—your go-to response is “let’s google it.” (Michelle)
—you’re willing to spend $100 on the perfect curriculum, but won’t spend more than $10 on shoes for yourself. (Kimberly)
—you have anatomy models, owl pellets, and both a preserved blowfish and alligator skull in your kitchen next to your cookbooks. (Colleen of Raising Lifelong Learners, homeschooling 6.5 years)
—watching board game reviews on YouTube counts as professional development. (Lynna)
—you can (and totally do) take advantage of second breakfasts. They are a real thing.
—your school lunches are amazing, and your kids can eat until they are full.
—you have a jar of worms on your dining room table for observation. (Sara of Happy Brown House, homeschooling 4 years.)
—people at the park ask you, “but how will they learn to talk to people?” while your kids are off, you know, talking to people.
—history (and science, and math, and reading, and…) happens with a cat on your lap, a dog at your feet, and a coffee mug in your hand. (This goes for both you and the kids.)
—your annual “field trip” is to a local potato field to pick potatoes for the winter. Truly a field trip! – (Stephanie, homeschooling 15 years)
—you find a harmonica, a wish bone, AND a porcupine quill in your child’s pocket. (Cait of My Little Poppies, homeschooling 3 years)
—you can’t go a week without someone telling you they don’t know how to do it. (Breanna, second generation homeschooler, homeschooling 4 years)
—you thought you were teaching your children something.. but it turns out they’re the ones teaching you. (Kimberly)
..and you also might be a homeschool mom if…
—the day’s lessons includes exploding experiments, a walk through the local wildlife preserve, and meal plan budgets. – (Crystal, homeschooling 5 years)
—a trip to the grocery store is a field trip. (Michelle)
—you no longer keep track of staying in the budget while shopping because that’s now part of your kid’s math lessons. – (Brenna)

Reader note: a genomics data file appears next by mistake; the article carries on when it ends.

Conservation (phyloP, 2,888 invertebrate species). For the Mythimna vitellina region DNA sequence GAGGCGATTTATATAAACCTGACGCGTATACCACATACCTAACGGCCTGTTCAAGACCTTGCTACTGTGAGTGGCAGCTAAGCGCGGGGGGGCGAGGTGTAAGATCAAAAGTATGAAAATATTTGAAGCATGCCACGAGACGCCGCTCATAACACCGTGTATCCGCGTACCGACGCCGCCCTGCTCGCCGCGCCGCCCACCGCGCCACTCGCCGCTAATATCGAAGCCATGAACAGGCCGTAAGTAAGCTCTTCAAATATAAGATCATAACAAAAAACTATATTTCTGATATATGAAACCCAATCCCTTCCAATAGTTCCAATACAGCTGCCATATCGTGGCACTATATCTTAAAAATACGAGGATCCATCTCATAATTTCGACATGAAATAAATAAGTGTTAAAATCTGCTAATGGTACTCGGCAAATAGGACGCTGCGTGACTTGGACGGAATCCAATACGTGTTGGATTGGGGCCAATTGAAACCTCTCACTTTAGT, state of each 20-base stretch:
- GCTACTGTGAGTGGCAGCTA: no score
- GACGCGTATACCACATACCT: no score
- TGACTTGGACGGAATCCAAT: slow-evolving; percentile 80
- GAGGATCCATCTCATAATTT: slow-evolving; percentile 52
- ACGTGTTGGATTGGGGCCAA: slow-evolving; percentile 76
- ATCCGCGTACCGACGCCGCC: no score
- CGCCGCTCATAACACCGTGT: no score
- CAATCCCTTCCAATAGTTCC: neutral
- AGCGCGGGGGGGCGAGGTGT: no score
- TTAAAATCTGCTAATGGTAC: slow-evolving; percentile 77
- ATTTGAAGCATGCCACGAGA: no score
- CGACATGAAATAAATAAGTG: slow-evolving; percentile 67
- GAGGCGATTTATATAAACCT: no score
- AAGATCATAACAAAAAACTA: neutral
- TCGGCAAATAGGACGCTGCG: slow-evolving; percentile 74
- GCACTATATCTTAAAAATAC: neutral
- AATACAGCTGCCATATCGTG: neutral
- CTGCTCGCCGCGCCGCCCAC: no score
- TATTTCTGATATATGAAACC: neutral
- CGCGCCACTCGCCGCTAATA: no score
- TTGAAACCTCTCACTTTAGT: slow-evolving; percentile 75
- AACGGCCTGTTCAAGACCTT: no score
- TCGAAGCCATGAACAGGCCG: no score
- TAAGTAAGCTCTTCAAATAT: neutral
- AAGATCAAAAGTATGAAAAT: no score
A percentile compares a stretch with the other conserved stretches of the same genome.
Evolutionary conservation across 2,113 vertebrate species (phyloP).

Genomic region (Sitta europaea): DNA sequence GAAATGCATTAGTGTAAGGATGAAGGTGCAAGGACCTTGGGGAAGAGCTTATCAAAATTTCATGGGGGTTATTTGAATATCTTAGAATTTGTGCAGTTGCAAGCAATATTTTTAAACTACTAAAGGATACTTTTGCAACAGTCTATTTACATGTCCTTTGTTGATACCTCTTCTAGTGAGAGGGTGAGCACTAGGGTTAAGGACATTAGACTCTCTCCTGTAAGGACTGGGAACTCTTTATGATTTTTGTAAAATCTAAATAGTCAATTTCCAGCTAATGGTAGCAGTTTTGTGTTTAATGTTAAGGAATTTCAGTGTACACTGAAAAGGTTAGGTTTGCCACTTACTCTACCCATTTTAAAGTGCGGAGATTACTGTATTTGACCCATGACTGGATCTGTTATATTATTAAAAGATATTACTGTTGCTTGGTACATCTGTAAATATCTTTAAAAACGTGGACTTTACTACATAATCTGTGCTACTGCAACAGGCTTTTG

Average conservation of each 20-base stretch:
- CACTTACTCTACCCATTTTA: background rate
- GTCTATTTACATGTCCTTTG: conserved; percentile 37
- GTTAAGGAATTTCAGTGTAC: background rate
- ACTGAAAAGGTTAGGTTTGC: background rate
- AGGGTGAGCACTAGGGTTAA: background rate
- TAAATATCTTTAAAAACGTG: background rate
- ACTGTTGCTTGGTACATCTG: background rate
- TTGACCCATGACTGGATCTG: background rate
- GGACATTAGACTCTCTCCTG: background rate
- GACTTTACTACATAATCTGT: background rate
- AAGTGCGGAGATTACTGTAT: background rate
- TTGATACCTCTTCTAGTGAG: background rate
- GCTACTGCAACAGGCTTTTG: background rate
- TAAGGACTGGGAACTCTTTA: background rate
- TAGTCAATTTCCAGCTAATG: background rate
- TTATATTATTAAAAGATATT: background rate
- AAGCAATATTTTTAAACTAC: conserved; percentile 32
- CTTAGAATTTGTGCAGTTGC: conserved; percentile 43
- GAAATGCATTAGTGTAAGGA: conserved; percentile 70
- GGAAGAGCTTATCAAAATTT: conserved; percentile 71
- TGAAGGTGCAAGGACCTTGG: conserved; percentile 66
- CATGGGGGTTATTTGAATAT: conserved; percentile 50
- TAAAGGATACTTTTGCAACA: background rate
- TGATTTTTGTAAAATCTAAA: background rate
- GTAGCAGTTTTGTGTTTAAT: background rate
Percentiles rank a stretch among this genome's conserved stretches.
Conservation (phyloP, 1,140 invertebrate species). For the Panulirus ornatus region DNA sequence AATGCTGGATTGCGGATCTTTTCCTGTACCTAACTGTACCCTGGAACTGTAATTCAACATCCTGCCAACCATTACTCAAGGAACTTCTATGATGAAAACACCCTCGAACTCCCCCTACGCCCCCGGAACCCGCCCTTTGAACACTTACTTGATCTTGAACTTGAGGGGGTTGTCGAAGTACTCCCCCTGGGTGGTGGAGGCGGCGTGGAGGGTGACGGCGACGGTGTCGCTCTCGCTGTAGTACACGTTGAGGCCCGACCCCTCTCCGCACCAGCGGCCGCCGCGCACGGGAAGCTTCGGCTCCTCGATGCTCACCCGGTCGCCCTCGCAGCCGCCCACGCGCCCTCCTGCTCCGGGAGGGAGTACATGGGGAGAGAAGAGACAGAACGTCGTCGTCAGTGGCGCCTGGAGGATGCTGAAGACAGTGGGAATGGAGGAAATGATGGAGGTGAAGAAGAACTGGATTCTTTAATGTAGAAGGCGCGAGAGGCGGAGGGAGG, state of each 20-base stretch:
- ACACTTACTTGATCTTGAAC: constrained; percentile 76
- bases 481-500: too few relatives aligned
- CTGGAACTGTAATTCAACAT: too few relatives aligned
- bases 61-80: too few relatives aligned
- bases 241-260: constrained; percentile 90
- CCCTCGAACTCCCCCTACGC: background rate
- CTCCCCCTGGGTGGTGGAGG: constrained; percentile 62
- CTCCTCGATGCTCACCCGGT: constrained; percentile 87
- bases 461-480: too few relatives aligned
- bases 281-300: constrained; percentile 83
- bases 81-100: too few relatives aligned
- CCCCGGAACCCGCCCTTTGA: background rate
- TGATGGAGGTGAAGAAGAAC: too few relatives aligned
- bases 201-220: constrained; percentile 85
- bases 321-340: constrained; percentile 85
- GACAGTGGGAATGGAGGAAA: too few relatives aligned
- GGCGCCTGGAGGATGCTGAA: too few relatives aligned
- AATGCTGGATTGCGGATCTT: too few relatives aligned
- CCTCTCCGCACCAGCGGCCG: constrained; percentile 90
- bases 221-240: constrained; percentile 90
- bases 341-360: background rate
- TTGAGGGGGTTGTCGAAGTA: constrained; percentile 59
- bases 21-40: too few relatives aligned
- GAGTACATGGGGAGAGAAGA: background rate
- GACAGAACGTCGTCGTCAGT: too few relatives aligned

—you hear the school bus go by the house and you’re still in bed. (Ann of Annie and Everything, homeschooling 18+ years)
—your children learn while being dressed as superheroes and princesses. (Kimberly)
—your wall decor is educational. (Brittany, homeschooling 2 months)
—your children falling apart in tears and frustration gets to end with you holding them and helping them handle their emotions, instead of everyone having to “suck it up” and pretend that we all feel great because we don’t have to be anywhere and we don’t have to do anything until we’re emotionally ready. (Kimberly)
—you start your own business and your kids divvy up who “gets to” do invoicing, spreadsheets, photography, advertising, shipping, and so on. (Lynn, 8 years homeschooling)
—when someone mentions a historical date or president and you bust out in a song. (Mary of Not Before 7, homeschooling 9 years)
—you don’t have snow days off, you have perfect weather days off instead. (Dawn, 5 years homeschooling)
—your 7 year old asks “Mum, is today a school day?” whilst you are swimming at the beach on a Sunday (Belle, homeschooler 5 months)
—the neighbors peek out of the blinds every time you’re in the yard because they think you’re some kind of weird cult. – (Crystal)
—you get to be there when your children have that “aha moment”. (Kimberly)
…and last but not least…
…You might be a homeschool mom if you’re reading this list and smiling, laughing, or nodding your head. 😉